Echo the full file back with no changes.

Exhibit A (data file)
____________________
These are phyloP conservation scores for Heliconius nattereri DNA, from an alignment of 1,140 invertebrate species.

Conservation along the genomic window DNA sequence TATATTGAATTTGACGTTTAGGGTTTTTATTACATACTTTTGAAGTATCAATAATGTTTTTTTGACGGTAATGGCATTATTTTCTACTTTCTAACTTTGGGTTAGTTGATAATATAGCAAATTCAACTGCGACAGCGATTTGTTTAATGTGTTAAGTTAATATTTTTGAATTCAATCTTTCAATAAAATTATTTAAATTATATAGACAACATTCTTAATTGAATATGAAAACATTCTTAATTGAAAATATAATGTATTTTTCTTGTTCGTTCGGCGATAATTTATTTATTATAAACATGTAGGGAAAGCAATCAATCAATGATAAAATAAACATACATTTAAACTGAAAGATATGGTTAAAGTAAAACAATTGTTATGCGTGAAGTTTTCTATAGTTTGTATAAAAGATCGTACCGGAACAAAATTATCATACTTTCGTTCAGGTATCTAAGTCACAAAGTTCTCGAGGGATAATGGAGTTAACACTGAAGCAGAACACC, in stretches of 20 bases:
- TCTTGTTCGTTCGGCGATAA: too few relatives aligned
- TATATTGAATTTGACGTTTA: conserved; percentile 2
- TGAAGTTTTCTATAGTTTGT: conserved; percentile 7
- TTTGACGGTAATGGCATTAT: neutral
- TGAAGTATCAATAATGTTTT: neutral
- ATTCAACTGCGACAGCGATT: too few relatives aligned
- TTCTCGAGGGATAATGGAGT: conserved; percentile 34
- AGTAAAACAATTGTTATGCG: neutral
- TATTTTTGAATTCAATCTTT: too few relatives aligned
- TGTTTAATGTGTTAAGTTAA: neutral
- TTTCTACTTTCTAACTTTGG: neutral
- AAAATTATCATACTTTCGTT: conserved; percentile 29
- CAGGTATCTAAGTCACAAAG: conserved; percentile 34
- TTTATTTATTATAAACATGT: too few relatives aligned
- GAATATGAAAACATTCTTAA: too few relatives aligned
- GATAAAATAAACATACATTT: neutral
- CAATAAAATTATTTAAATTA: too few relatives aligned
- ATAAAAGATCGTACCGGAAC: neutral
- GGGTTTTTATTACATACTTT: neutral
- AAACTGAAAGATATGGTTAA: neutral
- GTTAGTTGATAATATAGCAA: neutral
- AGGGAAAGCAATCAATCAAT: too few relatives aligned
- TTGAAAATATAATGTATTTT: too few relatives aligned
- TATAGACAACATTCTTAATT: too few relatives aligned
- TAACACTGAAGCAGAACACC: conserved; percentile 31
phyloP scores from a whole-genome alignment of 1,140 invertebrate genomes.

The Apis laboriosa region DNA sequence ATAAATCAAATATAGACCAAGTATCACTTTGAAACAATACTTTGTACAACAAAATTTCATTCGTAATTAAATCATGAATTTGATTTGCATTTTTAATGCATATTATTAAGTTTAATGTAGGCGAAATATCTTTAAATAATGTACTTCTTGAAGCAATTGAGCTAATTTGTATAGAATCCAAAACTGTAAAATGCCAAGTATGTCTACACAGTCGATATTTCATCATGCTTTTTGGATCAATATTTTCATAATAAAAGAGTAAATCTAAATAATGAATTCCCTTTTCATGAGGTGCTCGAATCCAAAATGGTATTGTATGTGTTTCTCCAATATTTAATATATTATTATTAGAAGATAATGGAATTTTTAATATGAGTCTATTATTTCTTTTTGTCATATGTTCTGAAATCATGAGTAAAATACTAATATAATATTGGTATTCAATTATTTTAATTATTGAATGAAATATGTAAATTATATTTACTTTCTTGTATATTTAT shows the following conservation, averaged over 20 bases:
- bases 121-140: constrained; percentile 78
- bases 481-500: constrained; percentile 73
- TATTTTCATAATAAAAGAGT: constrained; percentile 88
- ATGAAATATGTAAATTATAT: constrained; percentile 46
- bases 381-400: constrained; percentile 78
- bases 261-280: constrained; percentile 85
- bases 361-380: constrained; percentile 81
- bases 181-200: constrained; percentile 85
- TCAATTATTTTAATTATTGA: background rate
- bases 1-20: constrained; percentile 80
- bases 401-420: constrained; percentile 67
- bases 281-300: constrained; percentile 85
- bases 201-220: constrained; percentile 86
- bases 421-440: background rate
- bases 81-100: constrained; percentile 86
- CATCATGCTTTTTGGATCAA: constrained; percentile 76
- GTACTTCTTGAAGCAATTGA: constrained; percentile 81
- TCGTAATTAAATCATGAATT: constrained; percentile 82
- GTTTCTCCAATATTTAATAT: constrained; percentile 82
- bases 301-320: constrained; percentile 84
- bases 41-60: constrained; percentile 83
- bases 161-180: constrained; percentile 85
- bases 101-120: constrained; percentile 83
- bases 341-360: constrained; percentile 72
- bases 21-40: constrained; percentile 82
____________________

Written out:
These are phyloP conservation scores for Heliconius nattereri DNA, from an alignment of 1,140 invertebrate species.

Conservation along the genomic window DNA sequence TATATTGAATTTGACGTTTAGGGTTTTTATTACATACTTTTGAAGTATCAATAATGTTTTTTTGACGGTAATGGCATTATTTTCTACTTTCTAACTTTGGGTTAGTTGATAATATAGCAAATTCAACTGCGACAGCGATTTGTTTAATGTGTTAAGTTAATATTTTTGAATTCAATCTTTCAATAAAATTATTTAAATTATATAGACAACATTCTTAATTGAATATGAAAACATTCTTAATTGAAAATATAATGTATTTTTCTTGTTCGTTCGGCGATAATTTATTTATTATAAACATGTAGGGAAAGCAATCAATCAATGATAAAATAAACATACATTTAAACTGAAAGATATGGTTAAAGTAAAACAATTGTTATGCGTGAAGTTTTCTATAGTTTGTATAAAAGATCGTACCGGAACAAAATTATCATACTTTCGTTCAGGTATCTAAGTCACAAAGTTCTCGAGGGATAATGGAGTTAACACTGAAGCAGAACACC, in stretches of 20 bases:
- TCTTGTTCGTTCGGCGATAA: too few relatives aligned
- TATATTGAATTTGACGTTTA: conserved; percentile 2
- TGAAGTTTTCTATAGTTTGT: conserved; percentile 7
- TTTGACGGTAATGGCATTAT: neutral
- TGAAGTATCAATAATGTTTT: neutral
- ATTCAACTGCGACAGCGATT: too few relatives aligned
- TTCTCGAGGGATAATGGAGT: conserved; percentile 34
- AGTAAAACAATTGTTATGCG: neutral
- TATTTTTGAATTCAATCTTT: too few relatives aligned
- TGTTTAATGTGTTAAGTTAA: neutral
- TTTCTACTTTCTAACTTTGG: neutral
- AAAATTATCATACTTTCGTT: conserved; percentile 29
- CAGGTATCTAAGTCACAAAG: conserved; percentile 34
- TTTATTTATTATAAACATGT: too few relatives aligned
- GAATATGAAAACATTCTTAA: too few relatives aligned
- GATAAAATAAACATACATTT: neutral
- CAATAAAATTATTTAAATTA: too few relatives aligned
- ATAAAAGATCGTACCGGAAC: neutral
- GGGTTTTTATTACATACTTT: neutral
- AAACTGAAAGATATGGTTAA: neutral
- GTTAGTTGATAATATAGCAA: neutral
- AGGGAAAGCAATCAATCAAT: too few relatives aligned
- TTGAAAATATAATGTATTTT: too few relatives aligned
- TATAGACAACATTCTTAATT: too few relatives aligned
- TAACACTGAAGCAGAACACC: conserved; percentile 31
phyloP scores from a whole-genome alignment of 1,140 invertebrate genomes.

The Apis laboriosa region DNA sequence ATAAATCAAATATAGACCAAGTATCACTTTGAAACAATACTTTGTACAACAAAATTTCATTCGTAATTAAATCATGAATTTGATTTGCATTTTTAATGCATATTATTAAGTTTAATGTAGGCGAAATATCTTTAAATAATGTACTTCTTGAAGCAATTGAGCTAATTTGTATAGAATCCAAAACTGTAAAATGCCAAGTATGTCTACACAGTCGATATTTCATCATGCTTTTTGGATCAATATTTTCATAATAAAAGAGTAAATCTAAATAATGAATTCCCTTTTCATGAGGTGCTCGAATCCAAAATGGTATTGTATGTGTTTCTCCAATATTTAATATATTATTATTAGAAGATAATGGAATTTTTAATATGAGTCTATTATTTCTTTTTGTCATATGTTCTGAAATCATGAGTAAAATACTAATATAATATTGGTATTCAATTATTTTAATTATTGAATGAAATATGTAAATTATATTTACTTTCTTGTATATTTAT shows the following conservation, averaged over 20 bases:
- bases 121-140: constrained; percentile 78
- bases 481-500: constrained; percentile 73
- TATTTTCATAATAAAAGAGT: constrained; percentile 88
- ATGAAATATGTAAATTATAT: constrained; percentile 46
- bases 381-400: constrained; percentile 78
- bases 261-280: constrained; percentile 85
- bases 361-380: constrained; percentile 81
- bases 181-200: constrained; percentile 85
- TCAATTATTTTAATTATTGA: background rate
- bases 1-20: constrained; percentile 80
- bases 401-420: constrained; percentile 67
- bases 281-300: constrained; percentile 85
- bases 201-220: constrained; percentile 86
- bases 421-440: background rate
- bases 81-100: constrained; percentile 86
- CATCATGCTTTTTGGATCAA: constrained; percentile 76
- GTACTTCTTGAAGCAATTGA: constrained; percentile 81
- TCGTAATTAAATCATGAATT: constrained; percentile 82
- GTTTCTCCAATATTTAATAT: constrained; percentile 82
- bases 301-320: constrained; percentile 84
- bases 41-60: constrained; percentile 83
- bases 161-180: constrained; percentile 85
- bases 101-120: constrained; percentile 83
- bases 341-360: constrained; percentile 72
- bases 21-40: constrained; percentile 82